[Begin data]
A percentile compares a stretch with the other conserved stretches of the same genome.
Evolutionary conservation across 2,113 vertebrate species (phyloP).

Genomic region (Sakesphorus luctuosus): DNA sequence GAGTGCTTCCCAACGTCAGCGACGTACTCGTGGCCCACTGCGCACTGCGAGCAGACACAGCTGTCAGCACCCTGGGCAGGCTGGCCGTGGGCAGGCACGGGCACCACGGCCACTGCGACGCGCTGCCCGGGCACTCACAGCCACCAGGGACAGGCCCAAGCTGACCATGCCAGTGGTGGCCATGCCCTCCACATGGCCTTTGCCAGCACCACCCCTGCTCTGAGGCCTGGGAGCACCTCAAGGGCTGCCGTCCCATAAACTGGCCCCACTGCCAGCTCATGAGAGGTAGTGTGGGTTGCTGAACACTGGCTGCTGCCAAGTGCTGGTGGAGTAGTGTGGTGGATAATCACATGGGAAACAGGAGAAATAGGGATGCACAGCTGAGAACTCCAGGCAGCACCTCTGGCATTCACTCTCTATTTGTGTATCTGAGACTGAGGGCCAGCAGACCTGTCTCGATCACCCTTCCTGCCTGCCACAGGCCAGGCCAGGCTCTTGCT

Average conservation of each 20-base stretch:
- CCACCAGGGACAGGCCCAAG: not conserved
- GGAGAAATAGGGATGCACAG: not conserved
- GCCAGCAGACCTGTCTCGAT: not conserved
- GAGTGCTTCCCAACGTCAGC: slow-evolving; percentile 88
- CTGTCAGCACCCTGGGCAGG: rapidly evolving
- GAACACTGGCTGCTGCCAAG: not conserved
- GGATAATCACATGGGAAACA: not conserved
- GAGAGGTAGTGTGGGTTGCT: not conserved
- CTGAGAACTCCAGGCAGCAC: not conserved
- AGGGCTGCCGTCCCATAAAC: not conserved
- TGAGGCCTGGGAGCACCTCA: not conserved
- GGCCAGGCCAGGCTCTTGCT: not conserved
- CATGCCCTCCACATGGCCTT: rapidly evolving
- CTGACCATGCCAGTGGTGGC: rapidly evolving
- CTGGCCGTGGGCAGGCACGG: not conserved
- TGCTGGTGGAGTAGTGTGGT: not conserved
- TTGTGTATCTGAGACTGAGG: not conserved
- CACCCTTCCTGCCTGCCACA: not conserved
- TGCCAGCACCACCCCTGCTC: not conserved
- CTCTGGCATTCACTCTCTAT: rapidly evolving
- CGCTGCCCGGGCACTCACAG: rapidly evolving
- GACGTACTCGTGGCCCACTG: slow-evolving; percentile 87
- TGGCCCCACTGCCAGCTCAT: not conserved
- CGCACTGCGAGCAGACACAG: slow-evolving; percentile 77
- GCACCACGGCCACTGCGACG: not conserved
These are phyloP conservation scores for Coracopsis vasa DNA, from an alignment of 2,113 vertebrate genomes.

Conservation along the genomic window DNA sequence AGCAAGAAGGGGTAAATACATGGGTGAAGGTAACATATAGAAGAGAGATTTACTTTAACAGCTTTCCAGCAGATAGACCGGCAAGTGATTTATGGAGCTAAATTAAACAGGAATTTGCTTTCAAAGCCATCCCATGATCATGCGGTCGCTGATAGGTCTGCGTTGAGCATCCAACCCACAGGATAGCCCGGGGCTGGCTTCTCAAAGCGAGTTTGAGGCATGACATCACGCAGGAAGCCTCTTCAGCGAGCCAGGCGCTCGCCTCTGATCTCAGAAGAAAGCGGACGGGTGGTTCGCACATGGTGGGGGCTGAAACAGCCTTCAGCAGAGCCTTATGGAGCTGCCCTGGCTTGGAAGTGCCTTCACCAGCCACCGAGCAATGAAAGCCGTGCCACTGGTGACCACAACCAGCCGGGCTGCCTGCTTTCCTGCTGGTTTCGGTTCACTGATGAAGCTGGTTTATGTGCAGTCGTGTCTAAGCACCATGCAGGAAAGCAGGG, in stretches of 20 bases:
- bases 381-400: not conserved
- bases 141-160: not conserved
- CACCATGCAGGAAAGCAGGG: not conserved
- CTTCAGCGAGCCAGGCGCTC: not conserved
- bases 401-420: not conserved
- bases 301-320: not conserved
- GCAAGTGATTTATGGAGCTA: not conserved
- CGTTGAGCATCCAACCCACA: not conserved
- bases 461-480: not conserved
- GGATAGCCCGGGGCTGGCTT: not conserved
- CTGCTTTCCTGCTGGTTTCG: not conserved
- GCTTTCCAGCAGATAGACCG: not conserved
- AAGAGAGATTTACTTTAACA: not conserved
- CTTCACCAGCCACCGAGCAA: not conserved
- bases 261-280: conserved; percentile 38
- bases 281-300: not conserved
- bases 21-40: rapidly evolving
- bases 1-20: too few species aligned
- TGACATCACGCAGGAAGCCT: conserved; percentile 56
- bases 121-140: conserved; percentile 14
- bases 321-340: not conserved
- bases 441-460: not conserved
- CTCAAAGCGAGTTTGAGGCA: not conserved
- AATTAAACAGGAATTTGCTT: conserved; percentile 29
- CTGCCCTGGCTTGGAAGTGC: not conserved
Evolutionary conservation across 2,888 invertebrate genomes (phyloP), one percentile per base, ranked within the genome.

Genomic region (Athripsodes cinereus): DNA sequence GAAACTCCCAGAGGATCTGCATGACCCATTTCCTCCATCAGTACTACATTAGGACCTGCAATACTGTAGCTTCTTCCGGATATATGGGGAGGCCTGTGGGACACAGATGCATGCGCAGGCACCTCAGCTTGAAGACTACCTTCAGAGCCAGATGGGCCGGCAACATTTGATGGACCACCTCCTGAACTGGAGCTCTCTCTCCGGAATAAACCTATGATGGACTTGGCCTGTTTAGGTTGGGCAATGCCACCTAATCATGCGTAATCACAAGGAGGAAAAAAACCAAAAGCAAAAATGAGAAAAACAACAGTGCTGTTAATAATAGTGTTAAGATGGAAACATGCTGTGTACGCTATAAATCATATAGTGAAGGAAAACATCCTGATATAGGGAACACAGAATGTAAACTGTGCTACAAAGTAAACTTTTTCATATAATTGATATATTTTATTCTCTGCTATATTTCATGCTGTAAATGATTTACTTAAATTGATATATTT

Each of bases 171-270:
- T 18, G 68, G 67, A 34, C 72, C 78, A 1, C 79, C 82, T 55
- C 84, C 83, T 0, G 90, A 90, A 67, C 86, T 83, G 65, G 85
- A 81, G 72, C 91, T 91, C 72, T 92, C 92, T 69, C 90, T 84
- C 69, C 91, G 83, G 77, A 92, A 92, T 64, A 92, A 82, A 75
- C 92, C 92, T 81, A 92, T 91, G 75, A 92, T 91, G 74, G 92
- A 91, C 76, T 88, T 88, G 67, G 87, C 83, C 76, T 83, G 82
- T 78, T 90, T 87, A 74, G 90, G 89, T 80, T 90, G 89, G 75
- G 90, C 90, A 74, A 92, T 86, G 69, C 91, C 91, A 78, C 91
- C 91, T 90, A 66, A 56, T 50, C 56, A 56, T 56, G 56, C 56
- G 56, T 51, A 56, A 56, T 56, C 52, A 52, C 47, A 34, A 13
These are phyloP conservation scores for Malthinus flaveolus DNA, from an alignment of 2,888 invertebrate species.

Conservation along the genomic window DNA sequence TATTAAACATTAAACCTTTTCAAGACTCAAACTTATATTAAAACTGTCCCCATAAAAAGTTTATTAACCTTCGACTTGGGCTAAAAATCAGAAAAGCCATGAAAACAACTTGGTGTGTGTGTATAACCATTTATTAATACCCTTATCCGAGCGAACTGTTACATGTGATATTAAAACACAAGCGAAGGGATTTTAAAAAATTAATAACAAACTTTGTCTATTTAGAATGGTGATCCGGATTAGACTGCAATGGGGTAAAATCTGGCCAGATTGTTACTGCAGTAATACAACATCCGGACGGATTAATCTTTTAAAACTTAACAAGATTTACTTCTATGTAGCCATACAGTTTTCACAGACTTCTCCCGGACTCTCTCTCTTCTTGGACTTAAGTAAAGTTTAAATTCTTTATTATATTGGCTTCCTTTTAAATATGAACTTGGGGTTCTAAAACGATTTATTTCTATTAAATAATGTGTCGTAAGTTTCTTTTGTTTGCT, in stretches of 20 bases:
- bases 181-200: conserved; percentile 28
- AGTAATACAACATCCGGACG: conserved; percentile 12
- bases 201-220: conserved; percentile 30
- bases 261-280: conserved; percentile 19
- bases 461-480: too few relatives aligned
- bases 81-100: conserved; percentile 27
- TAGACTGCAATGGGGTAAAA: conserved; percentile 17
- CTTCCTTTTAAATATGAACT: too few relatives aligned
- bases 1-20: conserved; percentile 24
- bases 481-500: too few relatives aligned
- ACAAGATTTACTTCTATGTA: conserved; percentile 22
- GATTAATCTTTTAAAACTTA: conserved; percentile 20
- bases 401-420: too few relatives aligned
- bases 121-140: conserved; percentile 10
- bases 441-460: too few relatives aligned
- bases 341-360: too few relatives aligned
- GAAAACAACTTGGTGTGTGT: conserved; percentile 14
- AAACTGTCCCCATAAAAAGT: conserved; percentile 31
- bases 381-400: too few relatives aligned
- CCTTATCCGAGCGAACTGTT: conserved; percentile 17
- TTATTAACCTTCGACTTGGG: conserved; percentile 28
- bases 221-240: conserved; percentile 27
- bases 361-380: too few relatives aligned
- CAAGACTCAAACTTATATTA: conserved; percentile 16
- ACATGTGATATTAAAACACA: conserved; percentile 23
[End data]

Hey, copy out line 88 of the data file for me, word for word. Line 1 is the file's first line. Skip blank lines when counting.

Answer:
- GAAAACAACTTGGTGTGTGT: conserved; percentile 14